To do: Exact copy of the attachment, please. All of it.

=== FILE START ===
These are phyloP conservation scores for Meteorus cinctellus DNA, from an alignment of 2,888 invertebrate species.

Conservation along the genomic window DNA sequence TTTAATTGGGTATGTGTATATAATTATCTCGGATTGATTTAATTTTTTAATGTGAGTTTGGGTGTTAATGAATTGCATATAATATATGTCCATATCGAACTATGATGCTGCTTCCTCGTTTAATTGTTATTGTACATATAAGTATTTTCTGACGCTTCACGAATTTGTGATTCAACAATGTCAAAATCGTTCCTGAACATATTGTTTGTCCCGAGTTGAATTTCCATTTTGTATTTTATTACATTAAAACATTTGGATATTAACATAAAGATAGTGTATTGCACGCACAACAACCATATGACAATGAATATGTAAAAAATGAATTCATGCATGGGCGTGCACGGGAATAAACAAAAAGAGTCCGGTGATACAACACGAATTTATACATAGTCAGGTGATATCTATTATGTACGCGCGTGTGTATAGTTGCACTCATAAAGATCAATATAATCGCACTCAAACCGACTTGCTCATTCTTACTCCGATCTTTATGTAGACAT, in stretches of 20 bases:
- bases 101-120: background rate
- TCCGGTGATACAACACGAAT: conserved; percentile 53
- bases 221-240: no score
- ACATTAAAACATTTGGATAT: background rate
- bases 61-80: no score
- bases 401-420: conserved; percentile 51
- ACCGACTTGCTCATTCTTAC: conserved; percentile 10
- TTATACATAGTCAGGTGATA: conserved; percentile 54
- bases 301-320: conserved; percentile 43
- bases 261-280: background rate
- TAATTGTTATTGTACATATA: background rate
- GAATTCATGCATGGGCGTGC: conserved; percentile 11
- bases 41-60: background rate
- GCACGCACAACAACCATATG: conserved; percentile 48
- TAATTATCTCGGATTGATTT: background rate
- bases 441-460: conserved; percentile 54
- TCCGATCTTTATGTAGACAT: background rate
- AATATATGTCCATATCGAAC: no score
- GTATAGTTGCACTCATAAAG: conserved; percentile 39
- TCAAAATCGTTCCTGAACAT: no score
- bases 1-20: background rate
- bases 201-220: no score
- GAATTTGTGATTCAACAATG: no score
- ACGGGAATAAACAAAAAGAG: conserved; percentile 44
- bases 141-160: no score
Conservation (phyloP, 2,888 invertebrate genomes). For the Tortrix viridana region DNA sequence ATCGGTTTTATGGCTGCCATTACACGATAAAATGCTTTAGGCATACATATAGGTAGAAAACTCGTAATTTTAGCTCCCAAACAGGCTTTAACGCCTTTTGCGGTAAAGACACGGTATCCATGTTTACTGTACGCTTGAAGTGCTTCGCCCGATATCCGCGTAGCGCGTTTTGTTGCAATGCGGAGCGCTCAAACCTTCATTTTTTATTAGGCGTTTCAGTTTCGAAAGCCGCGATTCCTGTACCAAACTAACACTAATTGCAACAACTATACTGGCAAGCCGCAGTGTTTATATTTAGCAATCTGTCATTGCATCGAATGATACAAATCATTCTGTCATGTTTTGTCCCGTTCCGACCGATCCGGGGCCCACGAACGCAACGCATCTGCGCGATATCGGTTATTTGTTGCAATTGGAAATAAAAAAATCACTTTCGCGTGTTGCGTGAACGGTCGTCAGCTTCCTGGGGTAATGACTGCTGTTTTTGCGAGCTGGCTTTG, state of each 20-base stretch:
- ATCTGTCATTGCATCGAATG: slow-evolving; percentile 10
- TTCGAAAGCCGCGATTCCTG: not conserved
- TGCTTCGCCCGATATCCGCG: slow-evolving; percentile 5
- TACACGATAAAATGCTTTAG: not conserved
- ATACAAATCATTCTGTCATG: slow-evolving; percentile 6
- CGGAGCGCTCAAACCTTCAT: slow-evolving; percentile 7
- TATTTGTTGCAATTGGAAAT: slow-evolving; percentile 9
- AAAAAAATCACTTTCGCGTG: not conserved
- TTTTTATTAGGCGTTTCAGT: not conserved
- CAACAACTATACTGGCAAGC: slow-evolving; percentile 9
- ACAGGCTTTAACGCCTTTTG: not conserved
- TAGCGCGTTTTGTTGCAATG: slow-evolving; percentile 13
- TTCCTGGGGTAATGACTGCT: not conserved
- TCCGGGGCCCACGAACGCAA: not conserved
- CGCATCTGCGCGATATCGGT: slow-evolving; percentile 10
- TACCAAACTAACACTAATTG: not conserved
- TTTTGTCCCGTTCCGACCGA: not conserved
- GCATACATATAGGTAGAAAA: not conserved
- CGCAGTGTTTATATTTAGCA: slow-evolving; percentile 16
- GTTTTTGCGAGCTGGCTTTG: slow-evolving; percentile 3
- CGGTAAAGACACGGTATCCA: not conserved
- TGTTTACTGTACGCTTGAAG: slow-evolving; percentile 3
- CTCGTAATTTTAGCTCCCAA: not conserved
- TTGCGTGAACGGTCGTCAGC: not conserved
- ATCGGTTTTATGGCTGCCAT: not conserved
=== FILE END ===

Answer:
These are phyloP conservation scores for Meteorus cinctellus DNA, from an alignment of 2,888 invertebrate species.

Conservation along the genomic window DNA sequence TTTAATTGGGTATGTGTATATAATTATCTCGGATTGATTTAATTTTTTAATGTGAGTTTGGGTGTTAATGAATTGCATATAATATATGTCCATATCGAACTATGATGCTGCTTCCTCGTTTAATTGTTATTGTACATATAAGTATTTTCTGACGCTTCACGAATTTGTGATTCAACAATGTCAAAATCGTTCCTGAACATATTGTTTGTCCCGAGTTGAATTTCCATTTTGTATTTTATTACATTAAAACATTTGGATATTAACATAAAGATAGTGTATTGCACGCACAACAACCATATGACAATGAATATGTAAAAAATGAATTCATGCATGGGCGTGCACGGGAATAAACAAAAAGAGTCCGGTGATACAACACGAATTTATACATAGTCAGGTGATATCTATTATGTACGCGCGTGTGTATAGTTGCACTCATAAAGATCAATATAATCGCACTCAAACCGACTTGCTCATTCTTACTCCGATCTTTATGTAGACAT, in stretches of 20 bases:
- bases 101-120: background rate
- TCCGGTGATACAACACGAAT: conserved; percentile 53
- bases 221-240: no score
- ACATTAAAACATTTGGATAT: background rate
- bases 61-80: no score
- bases 401-420: conserved; percentile 51
- ACCGACTTGCTCATTCTTAC: conserved; percentile 10
- TTATACATAGTCAGGTGATA: conserved; percentile 54
- bases 301-320: conserved; percentile 43
- bases 261-280: background rate
- TAATTGTTATTGTACATATA: background rate
- GAATTCATGCATGGGCGTGC: conserved; percentile 11
- bases 41-60: background rate
- GCACGCACAACAACCATATG: conserved; percentile 48
- TAATTATCTCGGATTGATTT: background rate
- bases 441-460: conserved; percentile 54
- TCCGATCTTTATGTAGACAT: background rate
- AATATATGTCCATATCGAAC: no score
- GTATAGTTGCACTCATAAAG: conserved; percentile 39
- TCAAAATCGTTCCTGAACAT: no score
- bases 1-20: background rate
- bases 201-220: no score
- GAATTTGTGATTCAACAATG: no score
- ACGGGAATAAACAAAAAGAG: conserved; percentile 44
- bases 141-160: no score
Conservation (phyloP, 2,888 invertebrate genomes). For the Tortrix viridana region DNA sequence ATCGGTTTTATGGCTGCCATTACACGATAAAATGCTTTAGGCATACATATAGGTAGAAAACTCGTAATTTTAGCTCCCAAACAGGCTTTAACGCCTTTTGCGGTAAAGACACGGTATCCATGTTTACTGTACGCTTGAAGTGCTTCGCCCGATATCCGCGTAGCGCGTTTTGTTGCAATGCGGAGCGCTCAAACCTTCATTTTTTATTAGGCGTTTCAGTTTCGAAAGCCGCGATTCCTGTACCAAACTAACACTAATTGCAACAACTATACTGGCAAGCCGCAGTGTTTATATTTAGCAATCTGTCATTGCATCGAATGATACAAATCATTCTGTCATGTTTTGTCCCGTTCCGACCGATCCGGGGCCCACGAACGCAACGCATCTGCGCGATATCGGTTATTTGTTGCAATTGGAAATAAAAAAATCACTTTCGCGTGTTGCGTGAACGGTCGTCAGCTTCCTGGGGTAATGACTGCTGTTTTTGCGAGCTGGCTTTG, state of each 20-base stretch:
- ATCTGTCATTGCATCGAATG: slow-evolving; percentile 10
- TTCGAAAGCCGCGATTCCTG: not conserved
- TGCTTCGCCCGATATCCGCG: slow-evolving; percentile 5
- TACACGATAAAATGCTTTAG: not conserved
- ATACAAATCATTCTGTCATG: slow-evolving; percentile 6
- CGGAGCGCTCAAACCTTCAT: slow-evolving; percentile 7
- TATTTGTTGCAATTGGAAAT: slow-evolving; percentile 9
- AAAAAAATCACTTTCGCGTG: not conserved
- TTTTTATTAGGCGTTTCAGT: not conserved
- CAACAACTATACTGGCAAGC: slow-evolving; percentile 9
- ACAGGCTTTAACGCCTTTTG: not conserved
- TAGCGCGTTTTGTTGCAATG: slow-evolving; percentile 13
- TTCCTGGGGTAATGACTGCT: not conserved
- TCCGGGGCCCACGAACGCAA: not conserved
- CGCATCTGCGCGATATCGGT: slow-evolving; percentile 10
- TACCAAACTAACACTAATTG: not conserved
- TTTTGTCCCGTTCCGACCGA: not conserved
- GCATACATATAGGTAGAAAA: not conserved
- CGCAGTGTTTATATTTAGCA: slow-evolving; percentile 16
- GTTTTTGCGAGCTGGCTTTG: slow-evolving; percentile 3
- CGGTAAAGACACGGTATCCA: not conserved
- TGTTTACTGTACGCTTGAAG: slow-evolving; percentile 3
- CTCGTAATTTTAGCTCCCAA: not conserved
- TTGCGTGAACGGTCGTCAGC: not conserved
- ATCGGTTTTATGGCTGCCAT: not conserved